A new survey from WRRI, one of the world’s leading relocation and assignment management companies, revealed that corporations are making fewer changes to their relocation policies and placing more focus on talent management.
WRRI’s recent survey, titled, “Mobility and the Current Real Estate Market” involves the input of approximately 200 U.S.-based relocation and human resources professionals responsible for over 43,000 annual moves, and reveal a steep drop in the rate of policy change, according to a press release from Weichart. The survey revealed roughly a 30 percent decrease in company relocation policies. Sixty-one percent of companies made changes to their relocation policies in 2011, compared to 90 percent in 2010 and 92 percent in 2009. The decrease in policy changes within companies allows for more time and effort to be put into talent management and for a return on investment (ROI).
“A slowly recovering economy, slightly improved employment picture and steadier housing markets have brought some much-needed stability to corporate relocation,” said Ellie Sullivan, vice president of consulting with WRRI and survey drafter. “As a result, our survey shows that companies are spending less time reacting to economic conditions and more time refining candidate selection and assessment approaches to meet long-term cost savings and talent management goals.”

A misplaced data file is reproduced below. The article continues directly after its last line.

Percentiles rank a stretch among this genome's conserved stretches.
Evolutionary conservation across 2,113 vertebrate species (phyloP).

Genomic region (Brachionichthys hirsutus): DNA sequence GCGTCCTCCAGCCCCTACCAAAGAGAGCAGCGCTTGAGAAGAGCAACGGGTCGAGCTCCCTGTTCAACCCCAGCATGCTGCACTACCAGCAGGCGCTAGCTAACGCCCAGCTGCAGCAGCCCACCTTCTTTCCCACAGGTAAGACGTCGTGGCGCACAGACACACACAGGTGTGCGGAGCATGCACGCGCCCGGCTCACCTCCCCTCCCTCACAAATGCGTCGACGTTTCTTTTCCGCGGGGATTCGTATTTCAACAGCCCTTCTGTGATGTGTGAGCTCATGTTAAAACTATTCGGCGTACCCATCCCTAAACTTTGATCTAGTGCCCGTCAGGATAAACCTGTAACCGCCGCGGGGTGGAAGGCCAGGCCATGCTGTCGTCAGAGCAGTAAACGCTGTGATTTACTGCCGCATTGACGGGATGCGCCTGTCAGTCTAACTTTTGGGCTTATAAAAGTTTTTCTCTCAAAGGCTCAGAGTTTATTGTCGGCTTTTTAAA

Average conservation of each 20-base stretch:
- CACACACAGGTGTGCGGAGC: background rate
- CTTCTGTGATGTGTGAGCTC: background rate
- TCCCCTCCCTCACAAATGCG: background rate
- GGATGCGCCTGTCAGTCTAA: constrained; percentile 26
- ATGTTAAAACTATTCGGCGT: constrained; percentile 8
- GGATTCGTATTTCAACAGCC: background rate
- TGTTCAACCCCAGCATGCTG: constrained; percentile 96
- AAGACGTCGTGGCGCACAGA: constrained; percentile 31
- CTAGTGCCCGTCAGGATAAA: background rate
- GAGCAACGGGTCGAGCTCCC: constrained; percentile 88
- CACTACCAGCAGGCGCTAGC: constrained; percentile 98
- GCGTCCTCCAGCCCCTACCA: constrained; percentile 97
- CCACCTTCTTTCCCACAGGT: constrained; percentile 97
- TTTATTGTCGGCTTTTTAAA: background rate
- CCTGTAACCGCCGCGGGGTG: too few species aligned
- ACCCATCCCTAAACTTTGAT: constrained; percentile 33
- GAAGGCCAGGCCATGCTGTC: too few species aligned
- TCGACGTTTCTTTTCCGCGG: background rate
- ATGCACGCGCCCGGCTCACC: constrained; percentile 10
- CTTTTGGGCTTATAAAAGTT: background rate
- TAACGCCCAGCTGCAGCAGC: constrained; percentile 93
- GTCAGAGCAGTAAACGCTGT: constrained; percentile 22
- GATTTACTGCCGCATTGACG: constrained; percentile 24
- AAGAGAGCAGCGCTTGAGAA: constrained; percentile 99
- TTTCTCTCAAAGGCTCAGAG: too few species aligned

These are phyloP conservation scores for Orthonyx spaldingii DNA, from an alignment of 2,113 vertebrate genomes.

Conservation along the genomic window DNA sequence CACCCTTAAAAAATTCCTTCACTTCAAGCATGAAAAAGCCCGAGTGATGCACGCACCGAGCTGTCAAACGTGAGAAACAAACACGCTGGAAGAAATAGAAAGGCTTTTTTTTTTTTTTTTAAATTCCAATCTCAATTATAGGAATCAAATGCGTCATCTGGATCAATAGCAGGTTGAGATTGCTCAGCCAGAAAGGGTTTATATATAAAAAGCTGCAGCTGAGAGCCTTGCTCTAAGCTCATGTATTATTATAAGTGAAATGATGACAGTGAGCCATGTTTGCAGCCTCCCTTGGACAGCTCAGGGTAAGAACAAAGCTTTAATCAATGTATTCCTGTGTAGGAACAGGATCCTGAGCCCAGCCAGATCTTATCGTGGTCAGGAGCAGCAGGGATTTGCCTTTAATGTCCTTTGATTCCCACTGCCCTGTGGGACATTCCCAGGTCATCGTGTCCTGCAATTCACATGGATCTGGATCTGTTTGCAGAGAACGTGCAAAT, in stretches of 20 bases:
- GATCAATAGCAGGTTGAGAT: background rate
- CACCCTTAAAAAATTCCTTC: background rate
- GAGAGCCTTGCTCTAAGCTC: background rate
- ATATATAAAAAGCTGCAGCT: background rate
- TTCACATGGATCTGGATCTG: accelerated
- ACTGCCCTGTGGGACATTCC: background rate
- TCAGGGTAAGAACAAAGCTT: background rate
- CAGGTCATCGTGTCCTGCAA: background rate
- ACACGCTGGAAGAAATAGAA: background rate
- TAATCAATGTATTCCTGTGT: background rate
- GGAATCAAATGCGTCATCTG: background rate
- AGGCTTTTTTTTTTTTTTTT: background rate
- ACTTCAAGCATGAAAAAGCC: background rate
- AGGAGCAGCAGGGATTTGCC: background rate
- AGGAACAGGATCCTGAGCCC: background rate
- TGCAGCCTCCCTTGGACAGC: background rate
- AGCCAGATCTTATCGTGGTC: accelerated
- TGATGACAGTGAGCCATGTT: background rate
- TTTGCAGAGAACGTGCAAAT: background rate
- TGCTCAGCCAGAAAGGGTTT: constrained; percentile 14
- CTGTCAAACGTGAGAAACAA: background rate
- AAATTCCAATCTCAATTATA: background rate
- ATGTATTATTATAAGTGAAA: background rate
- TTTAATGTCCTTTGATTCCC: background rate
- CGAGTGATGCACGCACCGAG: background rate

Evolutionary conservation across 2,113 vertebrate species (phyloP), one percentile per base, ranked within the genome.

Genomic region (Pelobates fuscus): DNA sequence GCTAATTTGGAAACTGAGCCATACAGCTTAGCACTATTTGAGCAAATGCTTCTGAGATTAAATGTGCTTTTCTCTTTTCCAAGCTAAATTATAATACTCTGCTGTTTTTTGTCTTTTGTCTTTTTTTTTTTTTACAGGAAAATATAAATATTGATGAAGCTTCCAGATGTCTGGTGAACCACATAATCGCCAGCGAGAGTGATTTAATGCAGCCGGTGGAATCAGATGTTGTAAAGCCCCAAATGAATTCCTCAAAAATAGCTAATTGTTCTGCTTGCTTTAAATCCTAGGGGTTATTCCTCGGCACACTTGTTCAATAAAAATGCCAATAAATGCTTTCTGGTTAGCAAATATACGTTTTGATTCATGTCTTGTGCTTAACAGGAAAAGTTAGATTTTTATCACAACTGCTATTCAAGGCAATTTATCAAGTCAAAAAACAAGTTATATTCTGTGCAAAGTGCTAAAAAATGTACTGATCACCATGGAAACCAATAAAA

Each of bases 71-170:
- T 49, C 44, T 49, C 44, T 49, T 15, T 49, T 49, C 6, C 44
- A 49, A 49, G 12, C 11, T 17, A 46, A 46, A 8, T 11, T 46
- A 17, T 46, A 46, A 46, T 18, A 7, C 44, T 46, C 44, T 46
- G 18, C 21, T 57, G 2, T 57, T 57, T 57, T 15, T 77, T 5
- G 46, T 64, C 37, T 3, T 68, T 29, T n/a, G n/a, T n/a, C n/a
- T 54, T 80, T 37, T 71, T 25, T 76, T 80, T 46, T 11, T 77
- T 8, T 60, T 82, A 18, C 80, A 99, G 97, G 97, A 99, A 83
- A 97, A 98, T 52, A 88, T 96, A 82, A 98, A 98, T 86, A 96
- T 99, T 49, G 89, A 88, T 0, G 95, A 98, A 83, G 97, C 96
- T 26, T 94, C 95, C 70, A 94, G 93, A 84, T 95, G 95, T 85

The survey returned results that indicated that of the companies that did make changes, the most common concerned the marketing and sale of employee real estate.
According to the survey, the number of companies enforcing a minimum marketing period before employees can accept a guaranteed offer jumped from 75 percent last year to 88 percent. Ten percent increased the time or amount of temporary living coverage for employees who have difficulty selling their homes. Forty-three percent of companies allow current homeowners to become renters or otherwise delay home sale or purchase, stemming from significant declines in home values. Eleven percent added or tightened list price guidelines.
“The results of our survey reflect the expanding role of the corporate relocation professional,” said Sullivan. “In addition to their day-to-day focus on the bottom line, relocation and HR managers are thinking more strategically about the cost implications of each move beyond the move itself. Accordingly, we expect the alignment of relocation and talent management, already evident in pre-decision programs and payback agreements, to grow stronger in the coming years.”